My first Entrepreneurial Seizure was starting my own part-time, after-hours (moonlighting), programming business while I was still a civil servant. Eventually I incorporated it as Micromega Systems. In 1982, I became the first full-timeemployee.
Tip: Choosing a name for a service business, pick a trade name that describes the service. Originally Micromega was supposed to mean "We can work with both big computers and small ones (because the Apple computer was starting to become popular)". Now we say it means "We do big things with small computers".
For a product business, pick a clever "trademark" which is combined with the product. Foxfire! was chosen because of its association with FoxPro (Fox), and the fact that it was fast and hot (Fire). But the proper name for the product is Foxfire! Report Writer.
My second Entrepreneurial Seizure
Problem: Independent consulting generally does not give you more free time than employment . You only have a limited number of hours to sell, so when you stop working, you stop making money. To make more (the " real money"), you have to sell something that has a more abundant supply.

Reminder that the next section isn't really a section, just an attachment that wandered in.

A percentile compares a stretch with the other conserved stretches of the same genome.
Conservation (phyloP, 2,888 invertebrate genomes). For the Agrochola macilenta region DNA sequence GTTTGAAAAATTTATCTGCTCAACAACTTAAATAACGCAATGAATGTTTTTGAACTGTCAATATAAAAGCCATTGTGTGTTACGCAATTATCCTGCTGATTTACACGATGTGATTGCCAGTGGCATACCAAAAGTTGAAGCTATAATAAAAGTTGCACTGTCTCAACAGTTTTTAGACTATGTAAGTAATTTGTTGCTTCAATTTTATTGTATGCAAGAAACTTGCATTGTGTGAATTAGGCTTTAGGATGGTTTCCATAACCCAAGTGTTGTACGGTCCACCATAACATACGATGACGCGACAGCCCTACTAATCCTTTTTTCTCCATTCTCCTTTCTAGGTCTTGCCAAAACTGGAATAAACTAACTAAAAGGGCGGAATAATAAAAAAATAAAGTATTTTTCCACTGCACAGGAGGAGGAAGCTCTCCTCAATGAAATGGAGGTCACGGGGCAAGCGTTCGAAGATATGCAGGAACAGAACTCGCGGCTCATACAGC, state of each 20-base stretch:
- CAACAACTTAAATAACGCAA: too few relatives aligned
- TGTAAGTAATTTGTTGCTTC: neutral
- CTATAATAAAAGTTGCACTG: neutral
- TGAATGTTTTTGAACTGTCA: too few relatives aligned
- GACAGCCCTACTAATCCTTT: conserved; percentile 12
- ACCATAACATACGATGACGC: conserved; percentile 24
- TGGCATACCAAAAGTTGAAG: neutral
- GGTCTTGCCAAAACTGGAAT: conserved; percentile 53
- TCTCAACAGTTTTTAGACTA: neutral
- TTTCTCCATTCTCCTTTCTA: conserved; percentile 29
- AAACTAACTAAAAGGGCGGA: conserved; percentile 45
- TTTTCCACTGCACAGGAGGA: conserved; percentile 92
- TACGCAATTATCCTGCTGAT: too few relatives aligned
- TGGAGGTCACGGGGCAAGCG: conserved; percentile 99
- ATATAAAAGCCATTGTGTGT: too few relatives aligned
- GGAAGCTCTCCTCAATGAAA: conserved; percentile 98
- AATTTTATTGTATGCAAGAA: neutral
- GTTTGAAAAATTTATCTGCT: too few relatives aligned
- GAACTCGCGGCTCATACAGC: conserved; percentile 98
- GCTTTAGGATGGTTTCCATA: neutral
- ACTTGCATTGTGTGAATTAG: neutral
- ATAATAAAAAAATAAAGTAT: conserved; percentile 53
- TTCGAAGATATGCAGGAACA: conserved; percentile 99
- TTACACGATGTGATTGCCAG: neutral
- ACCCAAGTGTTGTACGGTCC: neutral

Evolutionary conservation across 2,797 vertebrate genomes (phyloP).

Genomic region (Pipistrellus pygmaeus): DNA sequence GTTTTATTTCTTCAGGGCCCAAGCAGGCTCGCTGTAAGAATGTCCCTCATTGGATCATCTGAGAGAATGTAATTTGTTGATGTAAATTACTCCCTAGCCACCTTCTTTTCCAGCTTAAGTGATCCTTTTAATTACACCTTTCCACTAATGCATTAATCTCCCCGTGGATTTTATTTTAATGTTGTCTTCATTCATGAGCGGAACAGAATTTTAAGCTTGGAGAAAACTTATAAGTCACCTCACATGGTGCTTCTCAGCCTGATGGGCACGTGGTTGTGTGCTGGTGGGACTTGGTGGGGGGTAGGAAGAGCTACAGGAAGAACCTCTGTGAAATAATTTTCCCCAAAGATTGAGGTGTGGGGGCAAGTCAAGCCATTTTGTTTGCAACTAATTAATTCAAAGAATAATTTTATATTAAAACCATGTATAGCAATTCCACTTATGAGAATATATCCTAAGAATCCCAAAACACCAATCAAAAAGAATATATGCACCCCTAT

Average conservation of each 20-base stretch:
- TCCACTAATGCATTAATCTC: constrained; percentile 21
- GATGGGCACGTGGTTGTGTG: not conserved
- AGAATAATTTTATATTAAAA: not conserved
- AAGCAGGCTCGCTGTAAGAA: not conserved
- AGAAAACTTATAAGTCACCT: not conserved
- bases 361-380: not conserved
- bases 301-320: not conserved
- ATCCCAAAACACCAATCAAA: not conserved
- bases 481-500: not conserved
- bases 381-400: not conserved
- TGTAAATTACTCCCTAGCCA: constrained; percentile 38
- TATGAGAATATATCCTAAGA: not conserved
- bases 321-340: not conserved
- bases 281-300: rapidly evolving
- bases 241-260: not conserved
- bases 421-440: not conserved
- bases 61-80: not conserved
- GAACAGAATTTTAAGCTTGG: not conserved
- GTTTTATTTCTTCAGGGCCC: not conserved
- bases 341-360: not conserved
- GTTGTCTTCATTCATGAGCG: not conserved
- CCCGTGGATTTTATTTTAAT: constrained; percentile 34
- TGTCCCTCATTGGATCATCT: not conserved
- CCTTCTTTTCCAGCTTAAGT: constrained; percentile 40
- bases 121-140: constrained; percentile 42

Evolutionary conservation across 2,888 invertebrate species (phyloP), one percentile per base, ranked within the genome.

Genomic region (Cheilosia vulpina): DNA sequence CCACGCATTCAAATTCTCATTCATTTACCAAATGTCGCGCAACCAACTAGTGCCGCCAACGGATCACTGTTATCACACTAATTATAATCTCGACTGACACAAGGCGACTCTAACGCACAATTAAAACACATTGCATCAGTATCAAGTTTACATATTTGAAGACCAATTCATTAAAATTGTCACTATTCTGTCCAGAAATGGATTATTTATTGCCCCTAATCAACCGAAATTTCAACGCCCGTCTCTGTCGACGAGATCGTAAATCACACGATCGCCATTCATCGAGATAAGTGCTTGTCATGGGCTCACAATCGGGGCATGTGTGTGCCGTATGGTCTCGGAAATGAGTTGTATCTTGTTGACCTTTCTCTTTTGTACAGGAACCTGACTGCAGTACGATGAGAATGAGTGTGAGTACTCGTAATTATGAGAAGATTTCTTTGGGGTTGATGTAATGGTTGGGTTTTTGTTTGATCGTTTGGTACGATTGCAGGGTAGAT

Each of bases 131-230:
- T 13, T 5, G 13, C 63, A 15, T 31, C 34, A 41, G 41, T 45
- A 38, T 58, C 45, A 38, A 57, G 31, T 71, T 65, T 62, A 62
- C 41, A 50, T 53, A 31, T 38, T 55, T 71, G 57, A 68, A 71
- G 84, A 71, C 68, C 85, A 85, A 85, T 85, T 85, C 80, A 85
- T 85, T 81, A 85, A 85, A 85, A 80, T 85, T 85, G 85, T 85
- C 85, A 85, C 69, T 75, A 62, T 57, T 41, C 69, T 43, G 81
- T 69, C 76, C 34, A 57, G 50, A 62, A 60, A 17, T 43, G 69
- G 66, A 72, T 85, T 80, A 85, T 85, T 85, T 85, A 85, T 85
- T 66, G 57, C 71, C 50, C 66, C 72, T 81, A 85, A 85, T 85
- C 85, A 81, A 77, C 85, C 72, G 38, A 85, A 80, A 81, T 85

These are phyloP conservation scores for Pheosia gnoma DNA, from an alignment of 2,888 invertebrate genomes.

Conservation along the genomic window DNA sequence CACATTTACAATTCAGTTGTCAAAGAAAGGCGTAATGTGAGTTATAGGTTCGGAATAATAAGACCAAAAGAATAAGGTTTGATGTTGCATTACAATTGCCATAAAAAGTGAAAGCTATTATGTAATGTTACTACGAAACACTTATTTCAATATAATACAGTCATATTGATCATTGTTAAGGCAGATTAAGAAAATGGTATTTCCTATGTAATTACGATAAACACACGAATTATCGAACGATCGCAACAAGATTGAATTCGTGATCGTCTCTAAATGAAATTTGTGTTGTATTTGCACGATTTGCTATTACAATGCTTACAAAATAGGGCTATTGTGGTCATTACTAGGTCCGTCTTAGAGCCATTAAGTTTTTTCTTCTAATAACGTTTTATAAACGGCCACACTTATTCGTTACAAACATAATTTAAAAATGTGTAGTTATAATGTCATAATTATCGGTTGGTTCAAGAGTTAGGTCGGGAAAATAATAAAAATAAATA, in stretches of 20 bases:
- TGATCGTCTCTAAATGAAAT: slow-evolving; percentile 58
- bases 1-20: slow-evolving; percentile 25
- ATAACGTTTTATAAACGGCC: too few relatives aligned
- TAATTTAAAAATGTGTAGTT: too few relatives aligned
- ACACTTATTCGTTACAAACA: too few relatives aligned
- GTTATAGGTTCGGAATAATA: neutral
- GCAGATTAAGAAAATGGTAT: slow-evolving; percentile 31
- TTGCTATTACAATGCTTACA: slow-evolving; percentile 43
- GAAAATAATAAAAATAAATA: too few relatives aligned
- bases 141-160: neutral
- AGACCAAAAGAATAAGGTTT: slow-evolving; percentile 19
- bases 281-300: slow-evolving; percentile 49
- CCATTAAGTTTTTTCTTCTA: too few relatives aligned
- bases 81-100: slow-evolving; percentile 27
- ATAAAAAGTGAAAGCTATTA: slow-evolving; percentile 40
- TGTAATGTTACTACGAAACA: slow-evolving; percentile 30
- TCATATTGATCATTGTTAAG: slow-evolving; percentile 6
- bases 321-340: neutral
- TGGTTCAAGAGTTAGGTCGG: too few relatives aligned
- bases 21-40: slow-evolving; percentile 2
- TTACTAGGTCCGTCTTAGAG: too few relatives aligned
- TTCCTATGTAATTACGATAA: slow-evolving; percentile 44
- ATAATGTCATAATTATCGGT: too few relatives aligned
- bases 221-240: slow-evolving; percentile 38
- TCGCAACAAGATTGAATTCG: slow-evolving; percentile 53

Logical solution: invest time to create a product (it can be recreated in a few minutes).
Product Idea #1. As an independent consultant for Micromega, I was engaged by a client to create a vertical market product in dBASE II. I agreed to accept a lower fee in return for a percentage of sales (royalties). But the unethical client never signed an agreement. I proceeded to do the work and later, they refused to pay me the royalties. In fact they replaced me with an employee, claiming I was taking too long (the system was finished and they were asking for an estimate for version #2.
Tip: Put understandings in writing before the deal. Afterwards is too late.
Product idea #2
A "... uh ... Banking Application" (we werent clear on what kind).
Tip: You must appear to make an obvious contribution. Smart partners look at you very carefully. They arent in the deal to do you a favor.
Product idea #3
Tip: Always pay attention to your cash flow. It can change in an instant.
Product idea #4
Know your customer
Estimate conservatively and plan for a worst case
Product idea #5 (Foxfire!) was different - We Knew Our Customer
In 1991, from our own experience we decided a FoxPro add-on query / report writing tool would sell well.
Tip: Youre more likely to succeed at things you understand (but thats not guaranteed)
Creating a product is risky and expensive. After you start, at some point it becomes impossible to stop. Before you proceed, you must research several issues carefully because they can cost you a lot more than simply money. You must to be able to keep focused and defer gratification far longer than you think. If you want to proceed, what do you do?